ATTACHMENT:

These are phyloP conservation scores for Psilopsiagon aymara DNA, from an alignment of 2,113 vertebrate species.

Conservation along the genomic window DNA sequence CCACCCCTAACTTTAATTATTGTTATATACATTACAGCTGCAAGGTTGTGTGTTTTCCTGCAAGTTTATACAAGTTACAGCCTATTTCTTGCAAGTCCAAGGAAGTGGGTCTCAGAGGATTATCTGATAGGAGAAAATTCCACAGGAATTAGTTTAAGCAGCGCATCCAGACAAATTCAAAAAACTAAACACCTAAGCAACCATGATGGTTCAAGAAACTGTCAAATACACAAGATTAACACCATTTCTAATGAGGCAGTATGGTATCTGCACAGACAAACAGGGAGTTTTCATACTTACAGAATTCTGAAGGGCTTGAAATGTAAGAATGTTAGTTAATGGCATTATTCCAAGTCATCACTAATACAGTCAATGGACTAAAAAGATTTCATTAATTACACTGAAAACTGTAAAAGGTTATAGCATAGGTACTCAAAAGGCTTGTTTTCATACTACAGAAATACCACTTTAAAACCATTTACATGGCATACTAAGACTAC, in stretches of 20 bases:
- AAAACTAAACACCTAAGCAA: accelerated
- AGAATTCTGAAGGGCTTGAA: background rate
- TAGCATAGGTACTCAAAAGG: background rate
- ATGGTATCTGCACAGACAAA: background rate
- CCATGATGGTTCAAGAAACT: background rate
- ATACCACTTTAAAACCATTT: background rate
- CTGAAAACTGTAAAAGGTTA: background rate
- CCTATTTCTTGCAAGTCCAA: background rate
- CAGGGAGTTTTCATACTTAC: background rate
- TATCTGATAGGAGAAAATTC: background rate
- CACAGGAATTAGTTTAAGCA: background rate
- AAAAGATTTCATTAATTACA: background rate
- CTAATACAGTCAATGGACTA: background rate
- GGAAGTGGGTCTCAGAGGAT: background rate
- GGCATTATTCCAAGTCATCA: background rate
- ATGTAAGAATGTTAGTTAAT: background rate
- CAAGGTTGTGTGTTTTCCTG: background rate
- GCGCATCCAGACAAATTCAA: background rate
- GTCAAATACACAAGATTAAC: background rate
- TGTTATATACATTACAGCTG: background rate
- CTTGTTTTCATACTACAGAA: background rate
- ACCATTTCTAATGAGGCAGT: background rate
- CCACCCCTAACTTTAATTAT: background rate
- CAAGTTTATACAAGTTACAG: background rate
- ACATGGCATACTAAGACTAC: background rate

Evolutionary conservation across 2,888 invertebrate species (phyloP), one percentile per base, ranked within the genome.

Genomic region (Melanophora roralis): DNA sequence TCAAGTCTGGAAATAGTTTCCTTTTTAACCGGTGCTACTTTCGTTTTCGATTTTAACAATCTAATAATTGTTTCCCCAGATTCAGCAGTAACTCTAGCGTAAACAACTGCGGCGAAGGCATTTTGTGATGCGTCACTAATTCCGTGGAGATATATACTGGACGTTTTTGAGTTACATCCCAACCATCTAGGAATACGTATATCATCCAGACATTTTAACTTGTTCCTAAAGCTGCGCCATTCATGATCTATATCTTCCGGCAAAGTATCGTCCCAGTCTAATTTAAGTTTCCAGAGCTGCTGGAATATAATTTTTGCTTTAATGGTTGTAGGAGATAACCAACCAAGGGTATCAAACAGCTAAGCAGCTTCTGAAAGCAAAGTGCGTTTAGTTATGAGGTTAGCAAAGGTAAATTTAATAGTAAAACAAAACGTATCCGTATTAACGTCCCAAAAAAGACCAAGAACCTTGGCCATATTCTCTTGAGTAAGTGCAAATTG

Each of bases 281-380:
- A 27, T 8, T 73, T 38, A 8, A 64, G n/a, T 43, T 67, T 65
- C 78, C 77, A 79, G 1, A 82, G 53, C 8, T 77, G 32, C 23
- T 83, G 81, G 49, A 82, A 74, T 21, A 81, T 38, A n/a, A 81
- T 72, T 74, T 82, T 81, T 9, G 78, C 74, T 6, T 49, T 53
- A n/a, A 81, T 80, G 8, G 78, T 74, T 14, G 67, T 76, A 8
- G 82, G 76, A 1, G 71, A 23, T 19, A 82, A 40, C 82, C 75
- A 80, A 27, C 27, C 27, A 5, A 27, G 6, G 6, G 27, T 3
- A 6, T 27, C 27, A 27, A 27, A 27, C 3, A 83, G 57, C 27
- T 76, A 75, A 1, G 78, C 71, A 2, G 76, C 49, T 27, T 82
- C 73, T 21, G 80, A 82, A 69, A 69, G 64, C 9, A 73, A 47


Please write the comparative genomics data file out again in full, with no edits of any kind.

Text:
These are phyloP conservation scores for Psilopsiagon aymara DNA, from an alignment of 2,113 vertebrate species.

Conservation along the genomic window DNA sequence CCACCCCTAACTTTAATTATTGTTATATACATTACAGCTGCAAGGTTGTGTGTTTTCCTGCAAGTTTATACAAGTTACAGCCTATTTCTTGCAAGTCCAAGGAAGTGGGTCTCAGAGGATTATCTGATAGGAGAAAATTCCACAGGAATTAGTTTAAGCAGCGCATCCAGACAAATTCAAAAAACTAAACACCTAAGCAACCATGATGGTTCAAGAAACTGTCAAATACACAAGATTAACACCATTTCTAATGAGGCAGTATGGTATCTGCACAGACAAACAGGGAGTTTTCATACTTACAGAATTCTGAAGGGCTTGAAATGTAAGAATGTTAGTTAATGGCATTATTCCAAGTCATCACTAATACAGTCAATGGACTAAAAAGATTTCATTAATTACACTGAAAACTGTAAAAGGTTATAGCATAGGTACTCAAAAGGCTTGTTTTCATACTACAGAAATACCACTTTAAAACCATTTACATGGCATACTAAGACTAC, in stretches of 20 bases:
- AAAACTAAACACCTAAGCAA: accelerated
- AGAATTCTGAAGGGCTTGAA: background rate
- TAGCATAGGTACTCAAAAGG: background rate
- ATGGTATCTGCACAGACAAA: background rate
- CCATGATGGTTCAAGAAACT: background rate
- ATACCACTTTAAAACCATTT: background rate
- CTGAAAACTGTAAAAGGTTA: background rate
- CCTATTTCTTGCAAGTCCAA: background rate
- CAGGGAGTTTTCATACTTAC: background rate
- TATCTGATAGGAGAAAATTC: background rate
- CACAGGAATTAGTTTAAGCA: background rate
- AAAAGATTTCATTAATTACA: background rate
- CTAATACAGTCAATGGACTA: background rate
- GGAAGTGGGTCTCAGAGGAT: background rate
- GGCATTATTCCAAGTCATCA: background rate
- ATGTAAGAATGTTAGTTAAT: background rate
- CAAGGTTGTGTGTTTTCCTG: background rate
- GCGCATCCAGACAAATTCAA: background rate
- GTCAAATACACAAGATTAAC: background rate
- TGTTATATACATTACAGCTG: background rate
- CTTGTTTTCATACTACAGAA: background rate
- ACCATTTCTAATGAGGCAGT: background rate
- CCACCCCTAACTTTAATTAT: background rate
- CAAGTTTATACAAGTTACAG: background rate
- ACATGGCATACTAAGACTAC: background rate

Evolutionary conservation across 2,888 invertebrate species (phyloP), one percentile per base, ranked within the genome.

Genomic region (Melanophora roralis): DNA sequence TCAAGTCTGGAAATAGTTTCCTTTTTAACCGGTGCTACTTTCGTTTTCGATTTTAACAATCTAATAATTGTTTCCCCAGATTCAGCAGTAACTCTAGCGTAAACAACTGCGGCGAAGGCATTTTGTGATGCGTCACTAATTCCGTGGAGATATATACTGGACGTTTTTGAGTTACATCCCAACCATCTAGGAATACGTATATCATCCAGACATTTTAACTTGTTCCTAAAGCTGCGCCATTCATGATCTATATCTTCCGGCAAAGTATCGTCCCAGTCTAATTTAAGTTTCCAGAGCTGCTGGAATATAATTTTTGCTTTAATGGTTGTAGGAGATAACCAACCAAGGGTATCAAACAGCTAAGCAGCTTCTGAAAGCAAAGTGCGTTTAGTTATGAGGTTAGCAAAGGTAAATTTAATAGTAAAACAAAACGTATCCGTATTAACGTCCCAAAAAAGACCAAGAACCTTGGCCATATTCTCTTGAGTAAGTGCAAATTG

Each of bases 281-380:
- A 27, T 8, T 73, T 38, A 8, A 64, G n/a, T 43, T 67, T 65
- C 78, C 77, A 79, G 1, A 82, G 53, C 8, T 77, G 32, C 23
- T 83, G 81, G 49, A 82, A 74, T 21, A 81, T 38, A n/a, A 81
- T 72, T 74, T 82, T 81, T 9, G 78, C 74, T 6, T 49, T 53
- A n/a, A 81, T 80, G 8, G 78, T 74, T 14, G 67, T 76, A 8
- G 82, G 76, A 1, G 71, A 23, T 19, A 82, A 40, C 82, C 75
- A 80, A 27, C 27, C 27, A 5, A 27, G 6, G 6, G 27, T 3
- A 6, T 27, C 27, A 27, A 27, A 27, C 3, A 83, G 57, C 27
- T 76, A 75, A 1, G 78, C 71, A 2, G 76, C 49, T 27, T 82
- C 73, T 21, G 80, A 82, A 69, A 69, G 64, C 9, A 73, A 47